The Alternative fuels They are so named because they were designed primarily as alternatives to the use of fossil fuels in transportation. For instance: BTL, biodiesel, hydrogen.
A fuel is a material that has the ability to release energy in the form of heat, by going through a violent oxidation process.
The fuels release energy because, by breaking the chemical bonds of its molecules, the energy that held those bonds is free. This energy is called binding energy and it is a potential energy, that is, it affects any object outside the molecule itself. The moment that energy is released, in the case of fuels it is converted into heat.
This thermal energy (heat) can be used in various ways:
- Directly as heat (thermal energy). This is what happens for example when we use firewood (fuel) to light a fire.
- Turning it into motion (mechanical energy). Motors are devices that allow the energy released by fuels to be used to move various objects. For example, when we use gasoline (fuel) that through the engine can move a car. However, not all energy is used and combustion always produces thermal energy (heat).
Why are they necessary?
The traditional fuels, such as coal derivatives and petroleum derivatives (gasoline, diesel, etc.) release carbon dioxide gas during combustion, which is toxic in high concentrations.
In addition, even when it is not in significant concentrations, produces acid rain, damaging plants and affecting the quality of the soil. On the other hand, carbon dioxide in the atmosphere forms a layer that allows the sun’s heat to enter but prevents its exit, thus contributing to the greenhouse effect and global warming.
The objective alternative fuels is to provide a source of clean and sustainable energy, that is, it does not come from non-renewable resources, such as oil.
Alternative fuels are relatively new and currently the technologies necessary for its production and use are still in the preliminary stages of development. Therefore, although many alternative fuels are currently being used, many of them still require more energy for their production than that obtained from combustion. However, its possible uses are still being investigated since it is considered that with the appropriate technology its performance will improve.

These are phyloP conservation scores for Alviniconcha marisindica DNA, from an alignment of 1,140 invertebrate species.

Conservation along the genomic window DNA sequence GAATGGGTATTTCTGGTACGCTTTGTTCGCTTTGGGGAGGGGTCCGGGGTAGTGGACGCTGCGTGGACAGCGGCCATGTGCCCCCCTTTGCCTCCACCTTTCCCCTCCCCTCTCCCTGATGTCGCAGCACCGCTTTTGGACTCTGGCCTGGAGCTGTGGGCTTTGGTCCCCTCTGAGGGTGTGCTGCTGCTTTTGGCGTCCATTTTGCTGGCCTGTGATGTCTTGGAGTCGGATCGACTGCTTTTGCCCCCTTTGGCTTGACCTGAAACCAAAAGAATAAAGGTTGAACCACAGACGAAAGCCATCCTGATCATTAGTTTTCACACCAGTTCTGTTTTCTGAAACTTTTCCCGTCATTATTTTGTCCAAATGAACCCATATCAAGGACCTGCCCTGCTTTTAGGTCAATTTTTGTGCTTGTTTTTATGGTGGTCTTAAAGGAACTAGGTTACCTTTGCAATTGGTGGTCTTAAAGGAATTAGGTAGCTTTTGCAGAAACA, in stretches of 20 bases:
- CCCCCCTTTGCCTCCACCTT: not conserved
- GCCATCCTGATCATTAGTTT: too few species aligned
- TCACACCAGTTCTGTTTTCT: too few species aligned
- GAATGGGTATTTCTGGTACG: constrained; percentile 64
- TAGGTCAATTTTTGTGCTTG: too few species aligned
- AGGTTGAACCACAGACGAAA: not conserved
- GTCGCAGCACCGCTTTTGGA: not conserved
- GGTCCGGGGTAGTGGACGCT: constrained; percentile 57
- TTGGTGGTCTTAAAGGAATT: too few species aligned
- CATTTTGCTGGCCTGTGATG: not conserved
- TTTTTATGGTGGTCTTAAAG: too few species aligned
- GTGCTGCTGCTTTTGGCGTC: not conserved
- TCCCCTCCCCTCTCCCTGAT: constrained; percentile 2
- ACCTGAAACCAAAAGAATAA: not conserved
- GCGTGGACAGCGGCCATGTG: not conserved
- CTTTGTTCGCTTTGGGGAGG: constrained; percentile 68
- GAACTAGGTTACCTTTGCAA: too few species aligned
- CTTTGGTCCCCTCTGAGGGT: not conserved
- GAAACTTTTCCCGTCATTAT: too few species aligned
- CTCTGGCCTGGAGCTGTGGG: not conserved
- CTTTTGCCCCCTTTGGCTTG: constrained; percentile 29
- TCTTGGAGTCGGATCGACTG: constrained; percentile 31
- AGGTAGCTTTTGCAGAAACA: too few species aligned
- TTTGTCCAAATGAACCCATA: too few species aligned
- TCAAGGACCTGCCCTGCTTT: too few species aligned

Examples of alternative fuels
- BTL. Biomass to liquid. The acronym BTL comes from the English “Biomass to Liquids”. Biomass is living matter, that is, organisms. BTL is a type of synthetic fuel similar to fossil fuels (gasoline, kerosene, or diesel) that is produced from plants.
- Hydrogen. It is the simplest and smallest molecule: two hydrogen atoms. It combines with oxygen and other substances to be used as fuel. The advantage of using this substance as fuel is that it does not emit polluting gases. The downside is that it is not naturally free. For this reason, more energy is used to produce it than can be recovered in combustion. It can be used in fuel cells to generate electricity or heat. It can also be burned in combustion engines.
- Electric fuel. Cars capable of using electricity as fuel are currently being manufactured. The advantage is that electricity does not emit toxic gases. The downside is that vehicles with sufficient autonomy have not yet been created. That a vehicle is autonomous means that it can travel a great number of kilometers without refueling. This does not happen with electric cars. In addition, few cities have a system available for charging these vehicles, while gasoline is available throughout the world.
- Bioethanol. It is ethanol (alcohol produced by fermentation) that can be obtained from crops such as corn or soybeans. It is one of the favorite alternative fuel projects because its raw material is easily renewable. However, there is also a critical position that blames the use of crops in fuel production for the increase in food prices. Also, it has not yet been confirmed that it does not produce any toxic gas. However, it is highly probable that if it emits toxic gases they will be to a much lesser extent than fossil fuels. In the same way that it happens with hydrogen, another of the disadvantages of bioethanol is that the energy that is currently used in its production is greater than that obtained from fuel.
- Biodiesel. Liquid fuel that is produced specifically from lipids, that is, vegetable oils and animal fats. Unlike bioethanol, it is not produced by fermentation but by esterification and transesterification. The raw materials are usually rapeseed, oil palm and camelina oil. Animal fat has the disadvantage of producing a biodiesel that solidifies at higher than desirable temperatures.
- CTL. Charcoal to liquid. Coal can be turned into a liquid formed by hydrocarbons thanks to a chemical process called the Pott-Broche process. A high temperature, high pressure solvent is used on the charcoal. Hydrogen is then added and the product continues to be refined.